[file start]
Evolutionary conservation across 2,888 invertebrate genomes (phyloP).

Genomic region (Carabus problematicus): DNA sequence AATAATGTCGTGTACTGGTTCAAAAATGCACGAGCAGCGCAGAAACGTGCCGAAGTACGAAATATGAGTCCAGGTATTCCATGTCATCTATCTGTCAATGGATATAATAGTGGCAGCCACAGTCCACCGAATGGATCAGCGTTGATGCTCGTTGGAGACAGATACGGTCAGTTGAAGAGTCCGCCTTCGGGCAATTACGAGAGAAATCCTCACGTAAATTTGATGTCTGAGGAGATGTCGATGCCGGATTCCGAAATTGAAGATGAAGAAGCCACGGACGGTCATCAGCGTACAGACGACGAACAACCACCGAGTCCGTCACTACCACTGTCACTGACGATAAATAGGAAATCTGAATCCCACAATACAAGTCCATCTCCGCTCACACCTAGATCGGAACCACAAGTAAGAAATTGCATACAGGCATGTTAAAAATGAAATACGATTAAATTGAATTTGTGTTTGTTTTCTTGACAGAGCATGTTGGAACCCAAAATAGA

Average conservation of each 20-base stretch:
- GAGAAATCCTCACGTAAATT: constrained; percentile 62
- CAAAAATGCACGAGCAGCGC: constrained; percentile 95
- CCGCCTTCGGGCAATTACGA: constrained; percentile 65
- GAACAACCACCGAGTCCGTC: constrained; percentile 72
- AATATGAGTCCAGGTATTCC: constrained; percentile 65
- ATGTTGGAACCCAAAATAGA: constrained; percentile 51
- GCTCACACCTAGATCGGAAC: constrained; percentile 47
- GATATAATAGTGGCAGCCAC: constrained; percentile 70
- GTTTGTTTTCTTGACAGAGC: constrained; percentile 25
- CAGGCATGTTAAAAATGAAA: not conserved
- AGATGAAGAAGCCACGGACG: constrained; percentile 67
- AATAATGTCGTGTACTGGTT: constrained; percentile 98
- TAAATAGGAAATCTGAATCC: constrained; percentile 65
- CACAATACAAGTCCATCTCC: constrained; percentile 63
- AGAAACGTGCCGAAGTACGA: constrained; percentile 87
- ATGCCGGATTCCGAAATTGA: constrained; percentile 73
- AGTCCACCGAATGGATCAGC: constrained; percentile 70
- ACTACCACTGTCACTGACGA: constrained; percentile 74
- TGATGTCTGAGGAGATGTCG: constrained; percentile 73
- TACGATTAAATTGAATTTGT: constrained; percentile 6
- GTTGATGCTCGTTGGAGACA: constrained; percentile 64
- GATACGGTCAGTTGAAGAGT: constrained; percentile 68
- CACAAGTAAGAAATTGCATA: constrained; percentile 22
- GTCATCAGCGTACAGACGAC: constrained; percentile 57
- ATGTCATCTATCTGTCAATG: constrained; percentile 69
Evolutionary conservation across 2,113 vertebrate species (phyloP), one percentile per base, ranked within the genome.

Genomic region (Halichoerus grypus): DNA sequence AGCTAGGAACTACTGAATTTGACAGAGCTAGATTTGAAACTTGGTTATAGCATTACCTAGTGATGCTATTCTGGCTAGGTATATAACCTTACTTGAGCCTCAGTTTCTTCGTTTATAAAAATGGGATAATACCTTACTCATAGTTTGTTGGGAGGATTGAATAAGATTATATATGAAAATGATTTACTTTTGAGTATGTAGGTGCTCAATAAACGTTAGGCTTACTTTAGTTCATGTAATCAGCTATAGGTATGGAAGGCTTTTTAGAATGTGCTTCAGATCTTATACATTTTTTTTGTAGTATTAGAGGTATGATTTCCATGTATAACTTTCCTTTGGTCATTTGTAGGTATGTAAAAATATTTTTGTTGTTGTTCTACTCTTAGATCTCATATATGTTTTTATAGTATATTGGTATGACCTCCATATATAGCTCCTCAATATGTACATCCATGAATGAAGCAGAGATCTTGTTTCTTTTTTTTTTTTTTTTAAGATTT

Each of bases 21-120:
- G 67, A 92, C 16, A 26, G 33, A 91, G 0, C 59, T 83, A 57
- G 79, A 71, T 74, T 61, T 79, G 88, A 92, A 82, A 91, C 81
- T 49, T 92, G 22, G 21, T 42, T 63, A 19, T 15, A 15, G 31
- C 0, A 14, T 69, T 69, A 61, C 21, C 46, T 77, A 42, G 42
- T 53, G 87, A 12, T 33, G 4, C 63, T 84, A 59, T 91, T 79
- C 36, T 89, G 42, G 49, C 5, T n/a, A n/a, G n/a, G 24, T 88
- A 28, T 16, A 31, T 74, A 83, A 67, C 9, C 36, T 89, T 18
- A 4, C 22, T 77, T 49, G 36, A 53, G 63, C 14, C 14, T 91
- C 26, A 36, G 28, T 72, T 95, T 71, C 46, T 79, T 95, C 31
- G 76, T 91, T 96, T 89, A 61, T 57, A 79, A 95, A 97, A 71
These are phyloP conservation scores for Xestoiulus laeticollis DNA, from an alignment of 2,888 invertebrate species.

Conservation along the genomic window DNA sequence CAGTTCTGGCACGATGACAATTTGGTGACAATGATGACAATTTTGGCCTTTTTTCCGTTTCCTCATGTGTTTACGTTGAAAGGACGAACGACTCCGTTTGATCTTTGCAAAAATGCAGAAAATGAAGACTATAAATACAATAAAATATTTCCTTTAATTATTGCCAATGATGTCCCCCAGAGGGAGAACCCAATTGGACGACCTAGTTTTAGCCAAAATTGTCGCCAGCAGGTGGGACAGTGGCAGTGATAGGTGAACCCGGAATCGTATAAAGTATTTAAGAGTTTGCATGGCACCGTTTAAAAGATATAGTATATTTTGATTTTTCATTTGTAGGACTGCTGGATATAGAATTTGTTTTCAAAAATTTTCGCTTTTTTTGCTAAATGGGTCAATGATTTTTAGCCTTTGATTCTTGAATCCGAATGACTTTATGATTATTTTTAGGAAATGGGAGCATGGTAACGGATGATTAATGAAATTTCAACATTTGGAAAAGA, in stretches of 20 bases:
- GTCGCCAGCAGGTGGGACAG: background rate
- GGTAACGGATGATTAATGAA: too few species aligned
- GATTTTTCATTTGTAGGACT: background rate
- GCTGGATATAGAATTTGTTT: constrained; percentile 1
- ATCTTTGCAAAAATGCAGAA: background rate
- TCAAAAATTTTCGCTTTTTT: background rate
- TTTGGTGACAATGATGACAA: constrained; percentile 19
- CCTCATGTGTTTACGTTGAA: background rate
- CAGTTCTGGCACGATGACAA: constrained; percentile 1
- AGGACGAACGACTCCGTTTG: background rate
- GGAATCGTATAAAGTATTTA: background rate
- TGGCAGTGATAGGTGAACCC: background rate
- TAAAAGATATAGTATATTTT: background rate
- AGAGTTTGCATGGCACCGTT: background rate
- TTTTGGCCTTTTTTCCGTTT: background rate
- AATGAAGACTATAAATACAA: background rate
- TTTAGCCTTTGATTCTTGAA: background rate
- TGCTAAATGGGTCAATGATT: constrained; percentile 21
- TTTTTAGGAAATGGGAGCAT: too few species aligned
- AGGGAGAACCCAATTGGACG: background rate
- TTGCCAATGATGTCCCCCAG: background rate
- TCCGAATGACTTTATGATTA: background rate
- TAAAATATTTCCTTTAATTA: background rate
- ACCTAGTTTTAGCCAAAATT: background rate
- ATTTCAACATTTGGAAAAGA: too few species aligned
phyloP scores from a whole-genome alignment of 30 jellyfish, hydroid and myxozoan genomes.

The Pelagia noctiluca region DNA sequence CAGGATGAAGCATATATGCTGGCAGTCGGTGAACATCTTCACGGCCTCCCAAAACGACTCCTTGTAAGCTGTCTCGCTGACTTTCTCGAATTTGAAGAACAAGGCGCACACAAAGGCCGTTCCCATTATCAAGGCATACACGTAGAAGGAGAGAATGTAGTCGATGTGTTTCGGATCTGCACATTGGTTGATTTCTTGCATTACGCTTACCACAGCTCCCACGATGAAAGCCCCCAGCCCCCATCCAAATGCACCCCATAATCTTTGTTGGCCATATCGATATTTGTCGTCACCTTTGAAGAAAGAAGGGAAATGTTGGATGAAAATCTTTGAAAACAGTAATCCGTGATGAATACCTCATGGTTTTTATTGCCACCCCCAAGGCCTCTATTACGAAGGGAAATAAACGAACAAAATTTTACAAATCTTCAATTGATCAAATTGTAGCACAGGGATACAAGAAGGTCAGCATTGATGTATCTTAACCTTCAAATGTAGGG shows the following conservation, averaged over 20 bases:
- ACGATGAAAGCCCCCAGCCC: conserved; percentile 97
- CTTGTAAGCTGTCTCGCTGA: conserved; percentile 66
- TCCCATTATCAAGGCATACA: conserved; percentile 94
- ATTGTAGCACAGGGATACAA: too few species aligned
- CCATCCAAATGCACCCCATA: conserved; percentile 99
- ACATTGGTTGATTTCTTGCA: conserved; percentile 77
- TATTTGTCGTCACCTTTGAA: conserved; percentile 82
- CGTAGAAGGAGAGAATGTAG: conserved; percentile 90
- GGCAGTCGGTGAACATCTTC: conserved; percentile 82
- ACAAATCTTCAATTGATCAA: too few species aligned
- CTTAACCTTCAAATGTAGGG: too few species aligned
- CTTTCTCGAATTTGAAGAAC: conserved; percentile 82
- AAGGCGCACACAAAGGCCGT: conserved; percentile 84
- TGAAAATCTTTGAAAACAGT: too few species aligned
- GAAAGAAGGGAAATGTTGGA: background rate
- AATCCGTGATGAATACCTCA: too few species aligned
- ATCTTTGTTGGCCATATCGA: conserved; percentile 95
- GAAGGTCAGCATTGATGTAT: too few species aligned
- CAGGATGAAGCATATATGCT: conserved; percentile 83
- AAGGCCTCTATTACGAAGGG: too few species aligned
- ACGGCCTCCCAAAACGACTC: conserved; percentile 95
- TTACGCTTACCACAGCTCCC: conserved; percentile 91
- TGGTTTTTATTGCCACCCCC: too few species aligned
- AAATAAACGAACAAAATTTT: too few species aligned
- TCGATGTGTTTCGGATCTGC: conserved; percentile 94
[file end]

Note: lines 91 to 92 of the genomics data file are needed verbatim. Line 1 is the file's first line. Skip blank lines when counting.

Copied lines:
- ACGGCCTCCCAAAACGACTC: conserved; percentile 95
- TTACGCTTACCACAGCTCCC: conserved; percentile 91